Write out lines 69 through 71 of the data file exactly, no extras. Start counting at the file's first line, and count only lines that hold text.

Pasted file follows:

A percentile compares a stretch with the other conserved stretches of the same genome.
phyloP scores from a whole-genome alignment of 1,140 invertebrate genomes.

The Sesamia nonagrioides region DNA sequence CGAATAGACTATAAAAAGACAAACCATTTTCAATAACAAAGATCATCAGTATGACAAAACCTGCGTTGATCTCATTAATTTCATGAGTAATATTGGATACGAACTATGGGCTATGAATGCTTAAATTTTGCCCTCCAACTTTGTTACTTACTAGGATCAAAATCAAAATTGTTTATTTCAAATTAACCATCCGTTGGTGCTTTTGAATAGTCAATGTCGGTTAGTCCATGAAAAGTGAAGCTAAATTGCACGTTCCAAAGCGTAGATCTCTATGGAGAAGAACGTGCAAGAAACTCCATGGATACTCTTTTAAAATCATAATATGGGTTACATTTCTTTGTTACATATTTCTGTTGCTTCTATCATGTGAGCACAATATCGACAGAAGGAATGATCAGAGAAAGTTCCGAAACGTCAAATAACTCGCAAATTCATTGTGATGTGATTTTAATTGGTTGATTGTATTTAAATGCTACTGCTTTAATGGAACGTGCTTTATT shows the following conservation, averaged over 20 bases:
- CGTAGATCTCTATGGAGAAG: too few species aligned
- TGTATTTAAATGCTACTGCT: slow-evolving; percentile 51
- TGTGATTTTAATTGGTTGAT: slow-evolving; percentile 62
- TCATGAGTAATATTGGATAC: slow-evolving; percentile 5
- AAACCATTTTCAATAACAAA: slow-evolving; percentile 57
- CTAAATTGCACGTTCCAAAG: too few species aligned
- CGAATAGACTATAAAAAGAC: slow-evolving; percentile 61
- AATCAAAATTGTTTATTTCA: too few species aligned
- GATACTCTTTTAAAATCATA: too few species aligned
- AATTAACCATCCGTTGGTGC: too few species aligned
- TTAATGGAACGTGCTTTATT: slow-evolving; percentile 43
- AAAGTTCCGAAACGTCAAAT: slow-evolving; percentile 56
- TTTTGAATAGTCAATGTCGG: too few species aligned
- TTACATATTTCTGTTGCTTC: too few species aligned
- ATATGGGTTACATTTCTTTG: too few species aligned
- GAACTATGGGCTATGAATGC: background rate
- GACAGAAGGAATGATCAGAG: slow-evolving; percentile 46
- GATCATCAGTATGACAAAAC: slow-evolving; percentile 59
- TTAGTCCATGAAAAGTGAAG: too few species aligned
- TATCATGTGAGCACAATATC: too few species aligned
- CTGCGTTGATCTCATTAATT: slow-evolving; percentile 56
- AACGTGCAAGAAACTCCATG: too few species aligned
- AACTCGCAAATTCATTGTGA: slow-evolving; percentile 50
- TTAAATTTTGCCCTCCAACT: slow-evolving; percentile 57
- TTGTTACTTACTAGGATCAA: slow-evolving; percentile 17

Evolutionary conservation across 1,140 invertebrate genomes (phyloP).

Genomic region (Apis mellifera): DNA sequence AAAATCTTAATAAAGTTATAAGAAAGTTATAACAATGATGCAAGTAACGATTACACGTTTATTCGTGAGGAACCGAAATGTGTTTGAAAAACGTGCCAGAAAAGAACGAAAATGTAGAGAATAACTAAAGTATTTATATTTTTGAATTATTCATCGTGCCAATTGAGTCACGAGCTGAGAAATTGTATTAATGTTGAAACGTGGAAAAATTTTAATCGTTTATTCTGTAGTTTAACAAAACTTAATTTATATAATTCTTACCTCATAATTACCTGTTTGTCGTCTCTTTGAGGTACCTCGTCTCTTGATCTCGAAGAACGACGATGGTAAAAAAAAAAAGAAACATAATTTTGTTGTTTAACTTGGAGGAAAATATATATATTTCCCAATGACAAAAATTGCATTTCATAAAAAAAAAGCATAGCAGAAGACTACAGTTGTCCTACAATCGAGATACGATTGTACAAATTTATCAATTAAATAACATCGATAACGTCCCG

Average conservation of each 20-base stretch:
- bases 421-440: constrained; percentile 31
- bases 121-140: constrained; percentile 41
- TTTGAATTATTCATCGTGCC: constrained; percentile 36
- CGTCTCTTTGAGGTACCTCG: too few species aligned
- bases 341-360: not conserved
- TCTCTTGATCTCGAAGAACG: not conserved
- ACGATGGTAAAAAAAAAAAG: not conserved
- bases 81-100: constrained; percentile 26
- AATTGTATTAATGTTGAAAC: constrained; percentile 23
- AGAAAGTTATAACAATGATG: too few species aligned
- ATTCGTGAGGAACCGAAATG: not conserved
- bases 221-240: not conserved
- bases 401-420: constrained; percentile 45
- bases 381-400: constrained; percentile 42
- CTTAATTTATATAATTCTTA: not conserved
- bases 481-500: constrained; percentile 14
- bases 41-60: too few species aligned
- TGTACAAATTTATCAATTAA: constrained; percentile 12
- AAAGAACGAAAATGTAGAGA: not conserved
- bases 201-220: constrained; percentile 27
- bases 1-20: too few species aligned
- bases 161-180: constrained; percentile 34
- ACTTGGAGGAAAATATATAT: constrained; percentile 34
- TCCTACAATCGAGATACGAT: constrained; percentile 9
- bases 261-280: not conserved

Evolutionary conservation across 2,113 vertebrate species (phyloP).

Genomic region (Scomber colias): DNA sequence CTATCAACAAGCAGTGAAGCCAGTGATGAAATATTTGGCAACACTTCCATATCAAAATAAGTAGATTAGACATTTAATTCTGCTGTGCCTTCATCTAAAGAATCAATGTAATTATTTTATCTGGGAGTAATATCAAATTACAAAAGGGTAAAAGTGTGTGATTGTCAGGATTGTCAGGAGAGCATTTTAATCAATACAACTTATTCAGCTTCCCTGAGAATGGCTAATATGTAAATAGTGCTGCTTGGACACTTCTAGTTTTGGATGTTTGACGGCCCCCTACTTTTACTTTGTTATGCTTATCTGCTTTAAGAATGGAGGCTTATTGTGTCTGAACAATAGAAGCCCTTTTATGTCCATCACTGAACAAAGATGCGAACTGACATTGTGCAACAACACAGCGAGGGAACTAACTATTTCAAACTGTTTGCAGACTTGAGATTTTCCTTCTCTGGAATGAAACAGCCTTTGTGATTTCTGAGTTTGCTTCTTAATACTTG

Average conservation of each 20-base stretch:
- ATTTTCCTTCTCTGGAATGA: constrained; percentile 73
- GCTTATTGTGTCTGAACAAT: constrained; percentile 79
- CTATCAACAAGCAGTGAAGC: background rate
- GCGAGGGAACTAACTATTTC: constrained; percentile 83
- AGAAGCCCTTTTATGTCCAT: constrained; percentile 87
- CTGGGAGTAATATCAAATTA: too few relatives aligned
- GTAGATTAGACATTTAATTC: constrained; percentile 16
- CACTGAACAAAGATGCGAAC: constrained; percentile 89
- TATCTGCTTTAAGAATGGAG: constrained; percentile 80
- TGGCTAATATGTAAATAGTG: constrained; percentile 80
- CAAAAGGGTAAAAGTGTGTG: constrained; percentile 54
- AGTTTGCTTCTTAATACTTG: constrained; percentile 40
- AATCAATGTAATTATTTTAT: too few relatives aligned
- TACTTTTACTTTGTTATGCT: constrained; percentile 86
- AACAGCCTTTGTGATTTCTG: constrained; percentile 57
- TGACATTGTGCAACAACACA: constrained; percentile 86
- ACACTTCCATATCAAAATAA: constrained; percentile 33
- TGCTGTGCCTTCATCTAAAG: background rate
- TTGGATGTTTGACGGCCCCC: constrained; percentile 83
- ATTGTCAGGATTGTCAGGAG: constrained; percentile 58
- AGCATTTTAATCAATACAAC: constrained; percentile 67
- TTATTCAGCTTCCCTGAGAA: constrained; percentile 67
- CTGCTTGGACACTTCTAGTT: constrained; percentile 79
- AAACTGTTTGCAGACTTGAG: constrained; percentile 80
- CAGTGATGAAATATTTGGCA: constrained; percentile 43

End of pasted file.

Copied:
- TGGCTAATATGTAAATAGTG: constrained; percentile 80
- CAAAAGGGTAAAAGTGTGTG: constrained; percentile 54
- AGTTTGCTTCTTAATACTTG: constrained; percentile 40